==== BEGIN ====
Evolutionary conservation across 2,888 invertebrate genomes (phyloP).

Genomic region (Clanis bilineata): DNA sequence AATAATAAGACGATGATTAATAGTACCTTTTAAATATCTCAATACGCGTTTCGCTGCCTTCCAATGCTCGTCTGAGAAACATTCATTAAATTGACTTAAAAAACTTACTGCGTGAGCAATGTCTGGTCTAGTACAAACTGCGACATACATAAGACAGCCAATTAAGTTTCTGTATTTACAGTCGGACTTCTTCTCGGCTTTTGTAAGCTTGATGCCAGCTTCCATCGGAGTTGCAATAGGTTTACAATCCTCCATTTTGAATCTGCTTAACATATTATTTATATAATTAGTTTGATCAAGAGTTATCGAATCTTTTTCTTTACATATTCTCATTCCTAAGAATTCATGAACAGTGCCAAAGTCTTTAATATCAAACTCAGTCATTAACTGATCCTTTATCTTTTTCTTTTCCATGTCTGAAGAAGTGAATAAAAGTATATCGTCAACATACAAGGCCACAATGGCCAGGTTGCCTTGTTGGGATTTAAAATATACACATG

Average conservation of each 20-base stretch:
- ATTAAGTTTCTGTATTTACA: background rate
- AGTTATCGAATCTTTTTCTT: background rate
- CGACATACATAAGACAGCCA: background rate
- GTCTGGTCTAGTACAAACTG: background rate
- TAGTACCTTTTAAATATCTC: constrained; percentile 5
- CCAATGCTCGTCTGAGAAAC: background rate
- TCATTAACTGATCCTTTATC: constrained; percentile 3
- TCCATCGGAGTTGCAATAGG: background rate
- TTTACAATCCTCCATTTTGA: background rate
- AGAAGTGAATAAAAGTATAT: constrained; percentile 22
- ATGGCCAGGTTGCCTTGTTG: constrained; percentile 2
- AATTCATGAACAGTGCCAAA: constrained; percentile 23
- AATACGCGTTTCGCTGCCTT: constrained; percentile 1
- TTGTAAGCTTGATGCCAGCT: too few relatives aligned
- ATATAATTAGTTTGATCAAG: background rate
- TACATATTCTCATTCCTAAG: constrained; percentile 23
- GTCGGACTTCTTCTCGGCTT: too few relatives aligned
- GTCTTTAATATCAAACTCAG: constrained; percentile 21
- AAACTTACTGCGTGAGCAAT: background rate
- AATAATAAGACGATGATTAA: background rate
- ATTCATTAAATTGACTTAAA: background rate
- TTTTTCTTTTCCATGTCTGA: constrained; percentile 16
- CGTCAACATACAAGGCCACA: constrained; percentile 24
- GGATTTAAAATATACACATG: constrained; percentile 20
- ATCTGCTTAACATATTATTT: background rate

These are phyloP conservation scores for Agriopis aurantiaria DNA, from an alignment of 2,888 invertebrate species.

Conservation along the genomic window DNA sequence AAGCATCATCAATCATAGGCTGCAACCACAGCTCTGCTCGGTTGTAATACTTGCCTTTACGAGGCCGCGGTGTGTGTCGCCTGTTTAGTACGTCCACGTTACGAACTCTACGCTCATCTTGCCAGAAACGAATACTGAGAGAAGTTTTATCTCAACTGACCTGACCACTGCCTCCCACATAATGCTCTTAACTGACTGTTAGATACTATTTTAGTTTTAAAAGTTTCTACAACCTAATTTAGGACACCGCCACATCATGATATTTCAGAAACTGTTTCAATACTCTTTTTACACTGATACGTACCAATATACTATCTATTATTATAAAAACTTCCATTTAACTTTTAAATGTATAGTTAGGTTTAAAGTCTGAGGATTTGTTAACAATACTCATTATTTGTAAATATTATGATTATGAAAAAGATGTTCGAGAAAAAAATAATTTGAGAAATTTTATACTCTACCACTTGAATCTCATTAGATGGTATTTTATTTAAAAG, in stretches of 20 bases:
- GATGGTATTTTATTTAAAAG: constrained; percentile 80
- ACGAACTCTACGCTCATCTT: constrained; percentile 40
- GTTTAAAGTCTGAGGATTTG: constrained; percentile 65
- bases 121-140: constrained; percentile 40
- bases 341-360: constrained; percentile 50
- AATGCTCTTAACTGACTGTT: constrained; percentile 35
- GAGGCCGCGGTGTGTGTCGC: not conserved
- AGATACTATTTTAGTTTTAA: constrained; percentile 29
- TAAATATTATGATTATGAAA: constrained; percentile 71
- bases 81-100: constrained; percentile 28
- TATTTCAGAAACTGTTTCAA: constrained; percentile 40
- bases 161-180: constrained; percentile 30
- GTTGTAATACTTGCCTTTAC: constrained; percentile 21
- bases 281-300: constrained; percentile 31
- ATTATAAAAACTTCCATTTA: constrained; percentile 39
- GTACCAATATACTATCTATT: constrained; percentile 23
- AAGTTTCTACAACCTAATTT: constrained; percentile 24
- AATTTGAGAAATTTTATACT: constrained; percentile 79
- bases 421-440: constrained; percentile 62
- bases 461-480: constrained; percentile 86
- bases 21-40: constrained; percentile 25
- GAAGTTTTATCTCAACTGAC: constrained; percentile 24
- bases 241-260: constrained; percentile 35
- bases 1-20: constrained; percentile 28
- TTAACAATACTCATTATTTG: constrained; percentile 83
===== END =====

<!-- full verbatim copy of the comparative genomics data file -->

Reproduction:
Evolutionary conservation across 2,888 invertebrate genomes (phyloP).

Genomic region (Clanis bilineata): DNA sequence AATAATAAGACGATGATTAATAGTACCTTTTAAATATCTCAATACGCGTTTCGCTGCCTTCCAATGCTCGTCTGAGAAACATTCATTAAATTGACTTAAAAAACTTACTGCGTGAGCAATGTCTGGTCTAGTACAAACTGCGACATACATAAGACAGCCAATTAAGTTTCTGTATTTACAGTCGGACTTCTTCTCGGCTTTTGTAAGCTTGATGCCAGCTTCCATCGGAGTTGCAATAGGTTTACAATCCTCCATTTTGAATCTGCTTAACATATTATTTATATAATTAGTTTGATCAAGAGTTATCGAATCTTTTTCTTTACATATTCTCATTCCTAAGAATTCATGAACAGTGCCAAAGTCTTTAATATCAAACTCAGTCATTAACTGATCCTTTATCTTTTTCTTTTCCATGTCTGAAGAAGTGAATAAAAGTATATCGTCAACATACAAGGCCACAATGGCCAGGTTGCCTTGTTGGGATTTAAAATATACACATG

Average conservation of each 20-base stretch:
- ATTAAGTTTCTGTATTTACA: background rate
- AGTTATCGAATCTTTTTCTT: background rate
- CGACATACATAAGACAGCCA: background rate
- GTCTGGTCTAGTACAAACTG: background rate
- TAGTACCTTTTAAATATCTC: constrained; percentile 5
- CCAATGCTCGTCTGAGAAAC: background rate
- TCATTAACTGATCCTTTATC: constrained; percentile 3
- TCCATCGGAGTTGCAATAGG: background rate
- TTTACAATCCTCCATTTTGA: background rate
- AGAAGTGAATAAAAGTATAT: constrained; percentile 22
- ATGGCCAGGTTGCCTTGTTG: constrained; percentile 2
- AATTCATGAACAGTGCCAAA: constrained; percentile 23
- AATACGCGTTTCGCTGCCTT: constrained; percentile 1
- TTGTAAGCTTGATGCCAGCT: too few relatives aligned
- ATATAATTAGTTTGATCAAG: background rate
- TACATATTCTCATTCCTAAG: constrained; percentile 23
- GTCGGACTTCTTCTCGGCTT: too few relatives aligned
- GTCTTTAATATCAAACTCAG: constrained; percentile 21
- AAACTTACTGCGTGAGCAAT: background rate
- AATAATAAGACGATGATTAA: background rate
- ATTCATTAAATTGACTTAAA: background rate
- TTTTTCTTTTCCATGTCTGA: constrained; percentile 16
- CGTCAACATACAAGGCCACA: constrained; percentile 24
- GGATTTAAAATATACACATG: constrained; percentile 20
- ATCTGCTTAACATATTATTT: background rate

These are phyloP conservation scores for Agriopis aurantiaria DNA, from an alignment of 2,888 invertebrate species.

Conservation along the genomic window DNA sequence AAGCATCATCAATCATAGGCTGCAACCACAGCTCTGCTCGGTTGTAATACTTGCCTTTACGAGGCCGCGGTGTGTGTCGCCTGTTTAGTACGTCCACGTTACGAACTCTACGCTCATCTTGCCAGAAACGAATACTGAGAGAAGTTTTATCTCAACTGACCTGACCACTGCCTCCCACATAATGCTCTTAACTGACTGTTAGATACTATTTTAGTTTTAAAAGTTTCTACAACCTAATTTAGGACACCGCCACATCATGATATTTCAGAAACTGTTTCAATACTCTTTTTACACTGATACGTACCAATATACTATCTATTATTATAAAAACTTCCATTTAACTTTTAAATGTATAGTTAGGTTTAAAGTCTGAGGATTTGTTAACAATACTCATTATTTGTAAATATTATGATTATGAAAAAGATGTTCGAGAAAAAAATAATTTGAGAAATTTTATACTCTACCACTTGAATCTCATTAGATGGTATTTTATTTAAAAG, in stretches of 20 bases:
- GATGGTATTTTATTTAAAAG: constrained; percentile 80
- ACGAACTCTACGCTCATCTT: constrained; percentile 40
- GTTTAAAGTCTGAGGATTTG: constrained; percentile 65
- bases 121-140: constrained; percentile 40
- bases 341-360: constrained; percentile 50
- AATGCTCTTAACTGACTGTT: constrained; percentile 35
- GAGGCCGCGGTGTGTGTCGC: not conserved
- AGATACTATTTTAGTTTTAA: constrained; percentile 29
- TAAATATTATGATTATGAAA: constrained; percentile 71
- bases 81-100: constrained; percentile 28
- TATTTCAGAAACTGTTTCAA: constrained; percentile 40
- bases 161-180: constrained; percentile 30
- GTTGTAATACTTGCCTTTAC: constrained; percentile 21
- bases 281-300: constrained; percentile 31
- ATTATAAAAACTTCCATTTA: constrained; percentile 39
- GTACCAATATACTATCTATT: constrained; percentile 23
- AAGTTTCTACAACCTAATTT: constrained; percentile 24
- AATTTGAGAAATTTTATACT: constrained; percentile 79
- bases 421-440: constrained; percentile 62
- bases 461-480: constrained; percentile 86
- bases 21-40: constrained; percentile 25
- GAAGTTTTATCTCAACTGAC: constrained; percentile 24
- bases 241-260: constrained; percentile 35
- bases 1-20: constrained; percentile 28
- TTAACAATACTCATTATTTG: constrained; percentile 83